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  2. I once flew from Seattle to London Heathrow in 6 hr, 45 minutes (Sept. 2017) because the jet stream was so strong. I think our speed hit 775 on the seatback monitor- the captain noted that this would be ours, and likely his, SEA-LHR flight ever.

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  3. This post makes me think of one of Albert Einstein's thought experiments. More generally, the concept of relativity.

    Speaking of wind:
    I was on I-90 east of Ellensburg yesterday (2/22) at Noon and again at 5pm. There are numerous wind towers that can be seen on the Ryegrass crest. At Noon there was thick fog but the blades I could see were not moving. At 5 pm, I could see better. A few blades were slowly moving, most were stationary.
    The BPA chart of load and supply confirms this entire week to have been a poor producer of wind energy. This morning, the airport (KELN) just on the north edge of Ellensburg reports zero mph wind.

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    Replies
    1. John, I've downloaded the BPA's SCADA data for 2022, 2023, and January of 2024 into an Excel spreadsheet.

      Within the BPA's area of load balancing authority, the 2833 Mw of installed wind nameplate has been running at a capacity factor of approximately 24% for the last two years.

      The installed solar nameplate of 138 Mw is also running at about 24%, a figure higher than I thought it would be. (I've got to recheck my calculations to be sure the solar CF figure is accurate.)

      In contrast, the Columbia Generating Station with a nameplate of ~1200 Mw nuclear has a capacity factor of 87% over the last two years.

      In addition to refueling outages which last a month or so, there are periods where the BPA instructs the station to generate at a partial capacity of 60% or less.

      Within the coming decade, as the shortage of electricty in the US Northwest begins to become acute, we should expect to see the Columbia Generating Station's capacity factor rise into the 92% to 95% range.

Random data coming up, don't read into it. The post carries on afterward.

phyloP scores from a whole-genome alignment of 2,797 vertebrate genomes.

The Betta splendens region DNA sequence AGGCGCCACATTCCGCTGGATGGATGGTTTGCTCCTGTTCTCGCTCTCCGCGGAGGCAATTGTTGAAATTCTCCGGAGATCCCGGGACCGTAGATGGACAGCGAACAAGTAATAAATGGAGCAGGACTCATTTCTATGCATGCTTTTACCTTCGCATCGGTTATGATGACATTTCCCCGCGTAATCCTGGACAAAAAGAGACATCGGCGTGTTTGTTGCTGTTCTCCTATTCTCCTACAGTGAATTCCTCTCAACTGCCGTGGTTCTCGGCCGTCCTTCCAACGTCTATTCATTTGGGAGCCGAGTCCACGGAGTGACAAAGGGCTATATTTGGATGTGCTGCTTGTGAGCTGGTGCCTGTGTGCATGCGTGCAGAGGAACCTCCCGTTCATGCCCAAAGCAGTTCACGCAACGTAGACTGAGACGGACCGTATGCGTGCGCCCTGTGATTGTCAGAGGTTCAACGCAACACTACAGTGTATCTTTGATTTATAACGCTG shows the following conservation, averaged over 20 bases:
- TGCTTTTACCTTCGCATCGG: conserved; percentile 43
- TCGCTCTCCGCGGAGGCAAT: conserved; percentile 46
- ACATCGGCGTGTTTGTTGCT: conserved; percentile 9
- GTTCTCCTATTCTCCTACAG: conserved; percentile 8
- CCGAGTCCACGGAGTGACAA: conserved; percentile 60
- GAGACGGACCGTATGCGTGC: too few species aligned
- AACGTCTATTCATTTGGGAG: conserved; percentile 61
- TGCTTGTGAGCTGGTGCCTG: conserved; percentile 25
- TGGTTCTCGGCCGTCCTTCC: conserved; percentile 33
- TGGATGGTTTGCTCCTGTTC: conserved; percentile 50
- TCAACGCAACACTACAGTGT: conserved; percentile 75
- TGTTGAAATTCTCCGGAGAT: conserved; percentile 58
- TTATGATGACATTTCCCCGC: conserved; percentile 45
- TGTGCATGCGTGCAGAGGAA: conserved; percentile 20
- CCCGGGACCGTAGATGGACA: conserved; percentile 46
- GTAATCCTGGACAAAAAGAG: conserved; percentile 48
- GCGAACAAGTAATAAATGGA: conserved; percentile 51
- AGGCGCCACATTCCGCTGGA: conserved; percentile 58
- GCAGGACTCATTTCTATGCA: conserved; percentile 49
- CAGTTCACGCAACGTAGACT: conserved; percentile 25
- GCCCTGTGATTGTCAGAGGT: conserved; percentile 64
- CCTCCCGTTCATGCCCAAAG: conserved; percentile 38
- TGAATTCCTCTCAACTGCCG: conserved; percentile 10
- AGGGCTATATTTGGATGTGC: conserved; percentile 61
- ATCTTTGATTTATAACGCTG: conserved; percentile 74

When it isn't offline for a refueling outage every other year, it will be humming along at near 100% capacity 24/7/365.

      Delete
  4. You are talking about ground speed, not airspeed. These airplane's airspeed is not supersonic.
    The two are competently different measurements!

    ReplyDelete
    Replies
    1. I guess you didn't read his blog post

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    2. Which Cliff made abundantly clear in the post.

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    3. . . . Restating the point of Cliff's post, as if he didn't just make EXACTLY THE SAME point himself, is not a great look.

      Delete
  5. Most aircraft cannot go supersonic because their airframe is not strong enough to withstand a supersonic shockwave. The airframe would have to be heavier to have the necessary strength and while you a small fighter jet with powerful engines can have a heavy airframe it would be hard to do that with a big commercial jet. The Concord had to consume an enormous amount of fuel to fly faster than sound and Concord tickets were alot more expensive than the typical airline ticket. What matters is the speed at which the plane is traveling through the air the plane may have a ground speed of 800 mph but if there is a 200 mph tailwind the plane is only moving through the air at 600 mph.

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Please make sure your comments are civil. Name calling and personal attacks are not appropriate.